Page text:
Now, the cause is also important as it helps focus on what corrective action is needed. Again, there are categories. It could be a mailing label error; a filling error; an error in reading the prescription and even a doctor error in writing the Rx (the ones you are dealing with).

The pharmacy manager claimed that the majority of the external errors they are now recording are as a result of physician errors or in recording the prescription into the largely and ever-more computer and automated process of filling and mailing. They make many calls to physicians to question the prescriptions and do find some of the errors. I do not believe that is their valid job, and if they do it, they should charge a fee to every doctor called. But, they provide this “service” for free and believe it is their ethical responsibility.

They were not interested in trying to cut this rate in half. I offered to help them do it using advanced statistical methods and suggested we might get some help from you as to the human causes and solutions. As you suggested, because the error rate is so low, and the actual harm very rare, and because of insurance for those cases, they have no economic incentive to act. I believe ethically even one serious error is a reason to act. And, I would do it just to show it is possible to run at or very near zero. But, that is me and they is they. We have different system references.

BTW, we all recognize that the actual external error rate is higher than the recorded rate. Not all patient errors are perceived or recorded (especially by the patients who died, smile). No one knows for sure how much higher but it does not seem important anyway.

My work concentrated more on the internal Rx error rate. This is the data recorded at the final pharmacist prescription check, just before the cap goes on the bottle. It is 100% inspection. It is not perfect however and external errors still get through. However, if the fraction of internal errors goes down, the external errors tend to also go down (and the data shows this). In the seven years I worked with this client, the measured internal error rate steadily dropped by a factor of 20 and in half again the past five years. They are now approaching the 6-sigma quality level first made famous at Motorola (about 5 errors per million opportunities).

<Still, it sounds like your client has an impressively low error rate.>

Yes, I believe it is the best in the world. I keep encouraging them to take competitive advantage of it. But, errors are not something the marketing people like to talk about.

One encouraging thing I learned is that the regulatory people seem willing to allow someone other than a relatively high paid, licensed pharmacist, do the final Rx quality check. I begged the Operations Executive to take the lead in this change and save far more money per year just from that than they ever spent with me. The check adds very little value. And, their competitors would be caught flat footed and stuck with the extra cost until they too could get their error rates down low enough (took us 7 years!).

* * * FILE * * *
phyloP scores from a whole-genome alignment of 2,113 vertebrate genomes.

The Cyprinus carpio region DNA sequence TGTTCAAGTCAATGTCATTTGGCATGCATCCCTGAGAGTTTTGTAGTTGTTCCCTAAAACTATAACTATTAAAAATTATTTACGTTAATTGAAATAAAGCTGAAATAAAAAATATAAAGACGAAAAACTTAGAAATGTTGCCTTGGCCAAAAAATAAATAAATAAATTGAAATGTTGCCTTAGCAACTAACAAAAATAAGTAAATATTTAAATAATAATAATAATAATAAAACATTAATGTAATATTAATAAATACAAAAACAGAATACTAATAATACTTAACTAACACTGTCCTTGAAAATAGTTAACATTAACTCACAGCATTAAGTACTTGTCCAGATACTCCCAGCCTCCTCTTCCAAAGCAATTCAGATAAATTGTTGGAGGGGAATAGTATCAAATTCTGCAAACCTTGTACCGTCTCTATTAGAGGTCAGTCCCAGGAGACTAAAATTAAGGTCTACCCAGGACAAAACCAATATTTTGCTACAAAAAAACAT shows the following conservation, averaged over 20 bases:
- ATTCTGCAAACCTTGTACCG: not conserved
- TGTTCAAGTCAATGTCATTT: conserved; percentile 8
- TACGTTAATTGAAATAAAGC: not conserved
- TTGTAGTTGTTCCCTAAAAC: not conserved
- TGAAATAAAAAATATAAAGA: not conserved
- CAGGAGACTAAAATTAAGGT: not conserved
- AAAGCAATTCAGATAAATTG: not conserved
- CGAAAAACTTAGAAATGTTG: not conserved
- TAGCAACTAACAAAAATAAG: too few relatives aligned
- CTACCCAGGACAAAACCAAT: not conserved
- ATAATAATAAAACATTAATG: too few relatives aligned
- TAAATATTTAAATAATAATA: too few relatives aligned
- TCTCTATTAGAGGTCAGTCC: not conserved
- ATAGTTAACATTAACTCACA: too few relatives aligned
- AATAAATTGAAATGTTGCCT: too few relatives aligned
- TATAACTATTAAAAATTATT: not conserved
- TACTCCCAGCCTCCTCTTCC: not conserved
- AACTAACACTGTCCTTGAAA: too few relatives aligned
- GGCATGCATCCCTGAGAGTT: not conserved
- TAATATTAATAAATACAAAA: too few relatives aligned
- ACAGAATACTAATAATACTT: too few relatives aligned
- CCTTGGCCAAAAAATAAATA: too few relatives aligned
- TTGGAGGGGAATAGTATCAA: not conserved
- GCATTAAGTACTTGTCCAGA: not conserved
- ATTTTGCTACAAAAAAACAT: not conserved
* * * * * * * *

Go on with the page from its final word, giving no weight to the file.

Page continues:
He felt it was opening a can of worms and would not act on it. He has been retired for about five years and the new executive (who liked my services and training more than anyone else there) has been pursuing this change with good success.

<The advice I would give is to not worry about cutting the error rate in half. There is no guaranteed way to reduce such a low rate to an even lower level except, perhaps, by taking more time checking the prescriptions and, given the number of Rxs they are processing, I can’t imagine that that would be cost effective.>

You are absolutely wrong on that. There are guaranteed ways that are cost effective but they are not in using more checking. What they already do is not cost effective. That theory is wrong. It is like the ineffective process for solving psychological problems that relies on a faulty theory of cause and effect behaviorism. It is one reason health care and prescription drug costs are ever more expensive. They have faulty and rudimentary error elimination theories.

<I would tell the client to keep doing whatever he’s doing because whatever he does to try to reduce error further is as likely to increase as decrease the error rate somewhat.

But I’d really like to see the data.>

Well, the client has taken your advice, but I suspect for different reasons. If he took my advice, we might all (including you) be able to look at the real data, the real causes of errors (including human errors through PCT glasses). Your expertise on the doctor prescription errors are relevant to their external error performance. They don’t believe they can (or perhaps should) do anything about it. We would believe differently, hey? Also, what would help the doctors would also help their review and checking pharmacists. But, I could not persuade them.

The good news was that the President and Operations VP both expressed an interest in becoming better leaders and managers–ones able to maximize human performance well above what they currently achieve. So, I think they will attend my one-day workshop which is based upon PCT/HPTC and the Bible).

They were so excited about a recent “pay for performance” system (which we originally called the Quality Quotient in 1993 that combined quality and productivity performance into a give yourself a pay increase system). I listened in a “your preaching to the choir” attitude. But, when I asked them why this system I showed them so long ago worked, they did not know for sure. They each had different guesses (see the world through different behavior glasses).

When I asked if they would like to know the verifiable reasons (so they could change this pay for performance system before the results turned around on them) the President quickly quipped, “I’ll be retired before that happens.” I wish I thought it was funny. I think the Operations VP wanted to learn, but he has a boss who sets his references for keeping his job. :sunglasses: Perhaps he will get the top post someday, or perhaps the workshop (which addresses “incentive pay”) might trigger some advanced people behavior knowledge needs.

I would have sent this privately, but I know that Fred had also shown some interest in the topic of error reduction. It might be something other than the war to think about and discuss which we have some ability to control and increase value everyone finds worthwhile.